Have you ever watched the start of a workout and observed some athletes start at full speed and “gass out” quickly while others start at a slower pace and eventually overtake the faster athlete?
Or have you had that experience in Fran, usually hitting somewhere in the round of 15, or maybe the round of 9 if you are lucky? That feeling of burning muscles, gasping for air, not knowing if you can possibly squeeze out one more rep.
If you are new to CrossFit or intense exercise, the feeling of running out of gas can be very disheartening, if not scary. The experience of gassing out can make you feel like you are literally dying. If you are an experienced Crossfitter, gassing out frequently in workouts is not only frustrating, but can affect your performance in competitions and ability to set PR’s in workouts.
Gassing out in a workout doesn’t exactly mean that you are doomed for success in CrossFit. The competitive drive it takes to push you over the edge can prove to be beneficial if you can channel that mental ability and those energy systems in the right direction. Understanding the science behind energy production and how to manage it can help you achieve peak performance.
So what happens when you run out of gas? The energy that powers our cellular activity is called ATP (adenosine triphosphate). It can be generated in many ways and will ultimately provide the energy to create muscular contractions. Only a small amount of ATP is stored in the muscles and during intense activity it is depleted in about 1-4 seconds. Now, no one is gassing out 1-4 seconds into a workout, and the reason is that there are intermediate compounds that generate additional ATP after the initial supply is used up.
The first wave is made up of phosphocreatine (PCr). The breakdown of PCr can fuel maximal exertion for an addition 4-10 seconds. As the PCr is depleted a separate phase of glycogen rises to meet the demand for ATP. Glycogen does not deliver the same amount of ATP as PCr so the athlete’s work capacity diminishes slightly. The moderate level of exertion will be fueled by glycogen and last for about 10-15 minutes.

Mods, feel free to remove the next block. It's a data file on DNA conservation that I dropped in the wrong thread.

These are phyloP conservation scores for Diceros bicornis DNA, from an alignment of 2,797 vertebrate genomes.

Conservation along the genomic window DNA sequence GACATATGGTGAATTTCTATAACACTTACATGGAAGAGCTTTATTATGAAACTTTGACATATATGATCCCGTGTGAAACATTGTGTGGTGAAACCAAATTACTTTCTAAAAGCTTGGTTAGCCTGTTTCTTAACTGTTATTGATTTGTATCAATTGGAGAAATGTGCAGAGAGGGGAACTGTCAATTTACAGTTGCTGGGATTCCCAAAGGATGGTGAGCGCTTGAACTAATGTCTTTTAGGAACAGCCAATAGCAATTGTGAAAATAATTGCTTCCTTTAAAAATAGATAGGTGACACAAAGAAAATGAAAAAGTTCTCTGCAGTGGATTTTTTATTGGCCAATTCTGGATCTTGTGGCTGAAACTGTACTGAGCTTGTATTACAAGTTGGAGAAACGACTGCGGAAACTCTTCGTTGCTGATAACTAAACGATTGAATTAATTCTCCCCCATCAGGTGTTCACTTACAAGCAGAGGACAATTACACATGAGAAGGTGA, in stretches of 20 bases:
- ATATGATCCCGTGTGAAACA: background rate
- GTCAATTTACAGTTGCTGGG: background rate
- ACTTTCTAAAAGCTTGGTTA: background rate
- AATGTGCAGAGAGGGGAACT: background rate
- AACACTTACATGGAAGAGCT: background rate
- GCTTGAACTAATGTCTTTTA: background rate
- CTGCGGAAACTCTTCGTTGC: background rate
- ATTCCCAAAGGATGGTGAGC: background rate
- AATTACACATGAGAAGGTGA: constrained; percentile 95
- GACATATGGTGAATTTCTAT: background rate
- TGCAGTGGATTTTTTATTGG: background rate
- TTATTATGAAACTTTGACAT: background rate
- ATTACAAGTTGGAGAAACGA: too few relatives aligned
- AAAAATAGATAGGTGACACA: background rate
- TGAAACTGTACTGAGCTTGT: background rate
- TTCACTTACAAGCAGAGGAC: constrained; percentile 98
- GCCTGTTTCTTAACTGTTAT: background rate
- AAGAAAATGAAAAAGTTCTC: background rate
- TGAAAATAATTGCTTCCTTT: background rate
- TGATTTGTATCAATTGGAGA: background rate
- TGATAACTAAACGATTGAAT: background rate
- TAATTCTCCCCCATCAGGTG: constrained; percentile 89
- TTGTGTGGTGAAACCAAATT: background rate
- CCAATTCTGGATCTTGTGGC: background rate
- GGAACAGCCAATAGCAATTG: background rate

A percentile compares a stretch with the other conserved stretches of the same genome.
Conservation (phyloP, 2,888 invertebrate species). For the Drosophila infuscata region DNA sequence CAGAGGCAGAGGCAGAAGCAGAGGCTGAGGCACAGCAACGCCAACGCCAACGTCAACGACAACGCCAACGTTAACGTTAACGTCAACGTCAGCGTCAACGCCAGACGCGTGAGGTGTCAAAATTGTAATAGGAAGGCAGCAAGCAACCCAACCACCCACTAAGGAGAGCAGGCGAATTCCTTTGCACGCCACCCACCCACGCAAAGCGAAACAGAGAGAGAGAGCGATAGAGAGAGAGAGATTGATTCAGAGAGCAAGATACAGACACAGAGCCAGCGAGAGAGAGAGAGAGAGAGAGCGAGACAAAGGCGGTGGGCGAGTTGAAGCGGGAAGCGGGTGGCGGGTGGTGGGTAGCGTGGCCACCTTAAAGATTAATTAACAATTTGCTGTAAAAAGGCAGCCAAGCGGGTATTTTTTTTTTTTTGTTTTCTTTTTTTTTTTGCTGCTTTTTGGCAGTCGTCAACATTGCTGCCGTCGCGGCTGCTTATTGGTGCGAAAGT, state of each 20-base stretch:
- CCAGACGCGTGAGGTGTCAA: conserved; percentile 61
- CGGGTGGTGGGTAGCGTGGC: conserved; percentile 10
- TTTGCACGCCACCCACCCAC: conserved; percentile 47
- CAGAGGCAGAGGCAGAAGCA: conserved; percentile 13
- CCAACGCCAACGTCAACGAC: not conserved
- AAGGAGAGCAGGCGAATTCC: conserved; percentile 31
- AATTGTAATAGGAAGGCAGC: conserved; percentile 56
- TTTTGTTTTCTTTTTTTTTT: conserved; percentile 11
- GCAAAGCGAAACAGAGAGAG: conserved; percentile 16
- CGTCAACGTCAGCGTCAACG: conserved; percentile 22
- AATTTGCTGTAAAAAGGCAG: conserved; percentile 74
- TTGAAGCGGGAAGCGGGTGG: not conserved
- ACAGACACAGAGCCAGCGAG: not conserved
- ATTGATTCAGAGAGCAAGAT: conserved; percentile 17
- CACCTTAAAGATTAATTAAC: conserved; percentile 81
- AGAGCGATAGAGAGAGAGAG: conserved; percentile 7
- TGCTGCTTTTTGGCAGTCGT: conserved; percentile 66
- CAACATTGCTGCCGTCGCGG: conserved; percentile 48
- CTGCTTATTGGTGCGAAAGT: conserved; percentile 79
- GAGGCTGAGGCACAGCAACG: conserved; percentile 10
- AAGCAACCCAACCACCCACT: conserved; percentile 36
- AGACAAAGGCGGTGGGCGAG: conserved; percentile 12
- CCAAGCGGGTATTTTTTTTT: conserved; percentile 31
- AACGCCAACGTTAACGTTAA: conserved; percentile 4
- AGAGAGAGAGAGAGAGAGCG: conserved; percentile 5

The first two waves of PCr and glycogen make up anaerobic metabolism (anaerobic meaning without oxygen). The third wave includes fatty acid metabolism and is where we generate anaerobically (or with oxygen). This wave builds gradually and has a much lower peak, but can be sustained for long periods of time. This explains the difference between that athlete who starts out full speed and then hits a wall and slows down and stops versus the athlete who has a steady, calculated pace and can keep going and surpass the other athlete.
Put simply, gassing out is the result of the energy demand surpassing the supply. To improve this you can focus on producing more energy or better utilizing the energy you already have.
High intensity training like Crossfit is great for improving for aerobic metabolism, even with workouts 10-15 minutes in length. Regular high intensity training also can stimulate pathways to improve anaerobic metabolism. Furthermore, recovering properly with good clean protein sources and carbohydrate rich foods such as sweet potatoes can also give this a boost.
Finally, if you are eating right and training at sufficient intensity, you can learn to prevent gassing out by learning how to properly pace yourself through a workout. A workout like Fran will need to be attacked with a different mindset then a workout like Murph. But everyone needs to learn how their body functions and reacts to workouts and learn how to pace themselves for different workouts. If you tend to be someone that starts out too fast and gasses out after a few minutes, try starting out with a slower, calculated pace. You can always speed up if you realize that you started to slow, but you also may find yourself moving at a more consistent pace with less rest breaks and see yourself getting PR’s in your workouts. Most importantly, work out at a pace that allows you maintain efficiency and proper range of motion from start to finish!
Federico, Tony. “Running out of gas?.” WOD Talk March/April 2013: 32-35. Print.